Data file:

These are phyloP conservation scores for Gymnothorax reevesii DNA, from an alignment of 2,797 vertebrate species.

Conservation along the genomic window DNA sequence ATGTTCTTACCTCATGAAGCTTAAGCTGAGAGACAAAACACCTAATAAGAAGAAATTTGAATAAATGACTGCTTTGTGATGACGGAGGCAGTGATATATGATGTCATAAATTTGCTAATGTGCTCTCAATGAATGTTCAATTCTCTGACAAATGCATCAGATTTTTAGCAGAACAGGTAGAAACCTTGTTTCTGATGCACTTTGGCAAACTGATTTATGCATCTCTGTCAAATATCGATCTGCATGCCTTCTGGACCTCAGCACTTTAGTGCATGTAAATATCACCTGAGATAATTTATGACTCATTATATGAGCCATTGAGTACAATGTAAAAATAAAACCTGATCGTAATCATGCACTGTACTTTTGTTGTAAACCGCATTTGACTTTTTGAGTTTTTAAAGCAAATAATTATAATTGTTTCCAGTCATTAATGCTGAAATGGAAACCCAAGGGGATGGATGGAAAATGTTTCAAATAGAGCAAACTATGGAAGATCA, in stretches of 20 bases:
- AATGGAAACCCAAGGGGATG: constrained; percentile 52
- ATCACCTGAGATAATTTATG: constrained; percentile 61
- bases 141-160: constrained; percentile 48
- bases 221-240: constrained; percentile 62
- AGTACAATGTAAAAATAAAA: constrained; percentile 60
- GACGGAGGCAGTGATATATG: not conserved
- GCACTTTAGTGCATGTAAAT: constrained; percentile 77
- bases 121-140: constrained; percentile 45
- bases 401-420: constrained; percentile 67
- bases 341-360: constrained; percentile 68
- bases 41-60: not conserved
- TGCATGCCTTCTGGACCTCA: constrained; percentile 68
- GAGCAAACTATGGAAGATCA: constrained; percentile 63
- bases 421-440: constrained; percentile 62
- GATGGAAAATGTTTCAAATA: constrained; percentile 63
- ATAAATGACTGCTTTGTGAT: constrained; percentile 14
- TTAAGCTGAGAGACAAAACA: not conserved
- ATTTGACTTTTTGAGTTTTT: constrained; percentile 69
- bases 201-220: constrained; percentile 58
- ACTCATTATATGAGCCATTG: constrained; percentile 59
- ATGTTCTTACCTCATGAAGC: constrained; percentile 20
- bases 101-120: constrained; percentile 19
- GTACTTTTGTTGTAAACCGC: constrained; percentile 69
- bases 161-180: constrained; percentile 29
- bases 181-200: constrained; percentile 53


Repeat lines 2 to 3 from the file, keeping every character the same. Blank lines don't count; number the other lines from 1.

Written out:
Conservation along the genomic window DNA sequence ATGTTCTTACCTCATGAAGCTTAAGCTGAGAGACAAAACACCTAATAAGAAGAAATTTGAATAAATGACTGCTTTGTGATGACGGAGGCAGTGATATATGATGTCATAAATTTGCTAATGTGCTCTCAATGAATGTTCAATTCTCTGACAAATGCATCAGATTTTTAGCAGAACAGGTAGAAACCTTGTTTCTGATGCACTTTGGCAAACTGATTTATGCATCTCTGTCAAATATCGATCTGCATGCCTTCTGGACCTCAGCACTTTAGTGCATGTAAATATCACCTGAGATAATTTATGACTCATTATATGAGCCATTGAGTACAATGTAAAAATAAAACCTGATCGTAATCATGCACTGTACTTTTGTTGTAAACCGCATTTGACTTTTTGAGTTTTTAAAGCAAATAATTATAATTGTTTCCAGTCATTAATGCTGAAATGGAAACCCAAGGGGATGGATGGAAAATGTTTCAAATAGAGCAAACTATGGAAGATCA, in stretches of 20 bases:
- AATGGAAACCCAAGGGGATG: constrained; percentile 52